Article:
THE BLOG
03/06/2012 10:40 am ET Updated May 06, 2012

Mad Men Era Woman: Why Men Are Always On Top

"You've come a long way, baby" was the slogan for Virginia Slims, a cigarette created especially for women in 1968, at the beginning of the Feminist movement. The advertisements proudly pointed out all the progress women had made since the days when husbands punished wives for smoking. I'm told that the tagline was written by a man. It sounds like it.

The Sixties was a supposed Feminist era, when women were at long last claiming our rights. It was a time when men (who were still making all the decisions) were establishing banks for women and hotel rooms for women (all pink and chintzy) and it turned out that we didn't want any of them. But nobody had asked us. About the same time, a tire maker introduced a pink-walled tire for women. Of course, it was a man who came up with the idea. All these ideas failed, including Virginia Slims. Women didn't want to be singled out or treated differently. We simply wanted equality.

"Have You Really Come Such a Long Way, Baby?" is the title of the last chapter of my book, Mad Women: the Other Side of Life on Madison Avenue in the Sixties and Beyond [St. Martin's Press, $24.99]. And my answer to that question is a definite NO. We haven't come as long a way as we thought we would when the Women's Movement first launched back in that sexy and sexist Mad Men era.

When I started my advertising career in 1964, as a copywriter at Ogilvy & Mather, I worked only on the kind of accounts that were considered "appropriate" for women. They were household products (like Drano drainpipe cleaner), food and beverages (like Good Seasons salad dressing and Maxwell House coffee), and health and beauty aids (like Dove soap). Oh, yes, and Vanish toilet bowl cleaner. Certain categories, such as financial brands, automotive, and liquor, were strictly male territory. No women allowed.

There seemed to be good reasons for it. Agencies were run by men, and men didn't think we knew how to balance our checkbooks, so how could we be trusted to write advertising for a bank or a credit card? I was the first woman assigned to the American Express Card account. The account men at my agency warned me I might be met with a bit of hostility at the client. The men there were afraid that, if they turned down my creative ideas, I would cry. But when I arrived at the first meeting, the big boss was extremely nice to me, pulled out a chair and invited me to sit down. I thought things were going better than expected. Then he asked: "Did you forget your steno pad, dear?"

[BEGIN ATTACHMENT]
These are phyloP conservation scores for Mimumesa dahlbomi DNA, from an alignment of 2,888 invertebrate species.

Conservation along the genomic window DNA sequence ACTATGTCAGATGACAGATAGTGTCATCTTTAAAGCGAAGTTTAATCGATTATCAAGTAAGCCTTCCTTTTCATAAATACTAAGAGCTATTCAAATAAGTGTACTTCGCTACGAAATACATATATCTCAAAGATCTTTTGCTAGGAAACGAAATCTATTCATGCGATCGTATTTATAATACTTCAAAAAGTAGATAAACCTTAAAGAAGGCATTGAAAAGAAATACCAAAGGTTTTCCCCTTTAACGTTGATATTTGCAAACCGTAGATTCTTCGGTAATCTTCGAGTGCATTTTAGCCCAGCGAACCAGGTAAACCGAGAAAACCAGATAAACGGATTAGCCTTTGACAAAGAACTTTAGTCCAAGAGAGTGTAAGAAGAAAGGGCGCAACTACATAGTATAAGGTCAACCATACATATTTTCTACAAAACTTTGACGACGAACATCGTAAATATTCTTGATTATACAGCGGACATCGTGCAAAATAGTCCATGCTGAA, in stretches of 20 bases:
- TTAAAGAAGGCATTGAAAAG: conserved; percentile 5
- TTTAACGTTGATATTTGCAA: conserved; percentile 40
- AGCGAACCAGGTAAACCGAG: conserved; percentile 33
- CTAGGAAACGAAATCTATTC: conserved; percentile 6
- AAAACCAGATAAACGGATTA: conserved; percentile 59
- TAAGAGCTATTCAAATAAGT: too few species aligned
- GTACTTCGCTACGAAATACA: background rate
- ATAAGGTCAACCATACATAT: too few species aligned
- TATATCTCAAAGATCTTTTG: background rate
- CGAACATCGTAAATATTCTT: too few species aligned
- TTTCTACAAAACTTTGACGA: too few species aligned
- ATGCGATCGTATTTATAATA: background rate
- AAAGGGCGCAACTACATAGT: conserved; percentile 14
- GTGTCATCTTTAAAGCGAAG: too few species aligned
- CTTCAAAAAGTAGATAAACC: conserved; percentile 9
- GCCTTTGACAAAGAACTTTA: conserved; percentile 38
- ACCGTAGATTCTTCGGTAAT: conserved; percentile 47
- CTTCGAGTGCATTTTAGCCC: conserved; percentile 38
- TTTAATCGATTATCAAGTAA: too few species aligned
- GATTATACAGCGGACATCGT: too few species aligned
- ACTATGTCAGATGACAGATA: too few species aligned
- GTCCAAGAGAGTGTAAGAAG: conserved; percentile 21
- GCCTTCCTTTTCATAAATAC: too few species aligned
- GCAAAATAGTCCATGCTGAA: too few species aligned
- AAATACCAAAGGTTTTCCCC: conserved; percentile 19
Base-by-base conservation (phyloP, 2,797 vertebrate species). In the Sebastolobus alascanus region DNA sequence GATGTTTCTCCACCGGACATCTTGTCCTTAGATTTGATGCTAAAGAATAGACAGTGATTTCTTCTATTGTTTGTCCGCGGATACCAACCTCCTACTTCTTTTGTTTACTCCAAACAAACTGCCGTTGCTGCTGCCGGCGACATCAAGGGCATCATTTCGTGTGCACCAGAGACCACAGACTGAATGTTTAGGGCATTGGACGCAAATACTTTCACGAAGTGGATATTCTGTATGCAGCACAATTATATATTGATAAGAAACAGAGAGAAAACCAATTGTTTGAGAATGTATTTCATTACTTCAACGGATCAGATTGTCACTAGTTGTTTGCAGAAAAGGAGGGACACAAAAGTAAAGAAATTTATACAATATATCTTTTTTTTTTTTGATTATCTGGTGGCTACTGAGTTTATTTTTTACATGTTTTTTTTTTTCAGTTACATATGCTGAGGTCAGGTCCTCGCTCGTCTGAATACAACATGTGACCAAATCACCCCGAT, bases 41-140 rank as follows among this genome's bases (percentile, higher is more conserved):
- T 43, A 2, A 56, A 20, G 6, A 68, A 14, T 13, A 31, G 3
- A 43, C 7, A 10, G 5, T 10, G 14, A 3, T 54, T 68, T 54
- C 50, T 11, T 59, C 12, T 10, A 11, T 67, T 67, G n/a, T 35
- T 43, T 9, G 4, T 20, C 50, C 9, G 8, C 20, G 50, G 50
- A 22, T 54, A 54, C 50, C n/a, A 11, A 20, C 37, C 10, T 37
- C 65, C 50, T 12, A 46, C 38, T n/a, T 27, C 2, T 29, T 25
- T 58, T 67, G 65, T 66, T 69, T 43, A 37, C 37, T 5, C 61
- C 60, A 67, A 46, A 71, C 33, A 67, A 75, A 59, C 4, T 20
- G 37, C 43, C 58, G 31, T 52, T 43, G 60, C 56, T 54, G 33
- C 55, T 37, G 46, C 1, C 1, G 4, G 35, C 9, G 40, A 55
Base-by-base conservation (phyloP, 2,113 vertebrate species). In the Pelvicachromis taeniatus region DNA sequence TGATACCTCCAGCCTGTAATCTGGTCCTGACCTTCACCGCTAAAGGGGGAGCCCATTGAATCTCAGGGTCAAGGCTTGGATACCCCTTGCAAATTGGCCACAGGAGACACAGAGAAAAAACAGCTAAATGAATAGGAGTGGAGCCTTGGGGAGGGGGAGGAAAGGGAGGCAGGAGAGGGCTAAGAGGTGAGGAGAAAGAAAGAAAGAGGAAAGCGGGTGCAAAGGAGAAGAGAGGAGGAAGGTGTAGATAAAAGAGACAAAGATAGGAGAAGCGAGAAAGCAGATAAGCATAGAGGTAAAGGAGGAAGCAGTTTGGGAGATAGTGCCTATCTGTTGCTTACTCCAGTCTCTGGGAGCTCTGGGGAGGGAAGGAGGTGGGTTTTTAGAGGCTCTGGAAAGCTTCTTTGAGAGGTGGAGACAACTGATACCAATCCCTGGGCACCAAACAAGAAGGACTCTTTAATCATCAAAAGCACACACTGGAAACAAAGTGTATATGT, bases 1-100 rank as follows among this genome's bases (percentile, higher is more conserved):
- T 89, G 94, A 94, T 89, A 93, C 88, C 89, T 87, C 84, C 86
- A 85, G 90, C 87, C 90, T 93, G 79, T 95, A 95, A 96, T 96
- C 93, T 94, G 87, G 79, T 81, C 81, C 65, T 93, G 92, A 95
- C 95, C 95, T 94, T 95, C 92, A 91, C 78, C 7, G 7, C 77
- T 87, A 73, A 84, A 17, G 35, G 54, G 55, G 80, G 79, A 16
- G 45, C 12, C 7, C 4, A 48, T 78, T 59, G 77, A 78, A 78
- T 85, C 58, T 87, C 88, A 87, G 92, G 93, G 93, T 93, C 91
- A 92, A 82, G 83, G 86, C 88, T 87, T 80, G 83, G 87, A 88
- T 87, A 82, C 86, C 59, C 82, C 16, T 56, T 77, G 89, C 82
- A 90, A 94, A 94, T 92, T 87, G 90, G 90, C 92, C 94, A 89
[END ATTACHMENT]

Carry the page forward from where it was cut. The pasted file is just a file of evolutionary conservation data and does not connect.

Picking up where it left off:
Men were also convinced we didn't know how to drive, so how could we convince anyone to buy a certain car? And men certainly believed we didn't know how to drink hard liquor, because that was the tool they used to seduce us. So we couldn't work on liquor accounts.

Well, today women copywriters are working on every imaginable kind of account, and so are women account executives. But I recently learned that approximately 97 percent of all advertising agency creative directors are men! In fact, an enterprising feminist named Kat Gordon is calling for a big meeting in San Francisco next November to see what we can do about it. It's called "The 3 Percent Conference.com" and it's worth checking out.

One thing is for sure. Women still have a long way to go.

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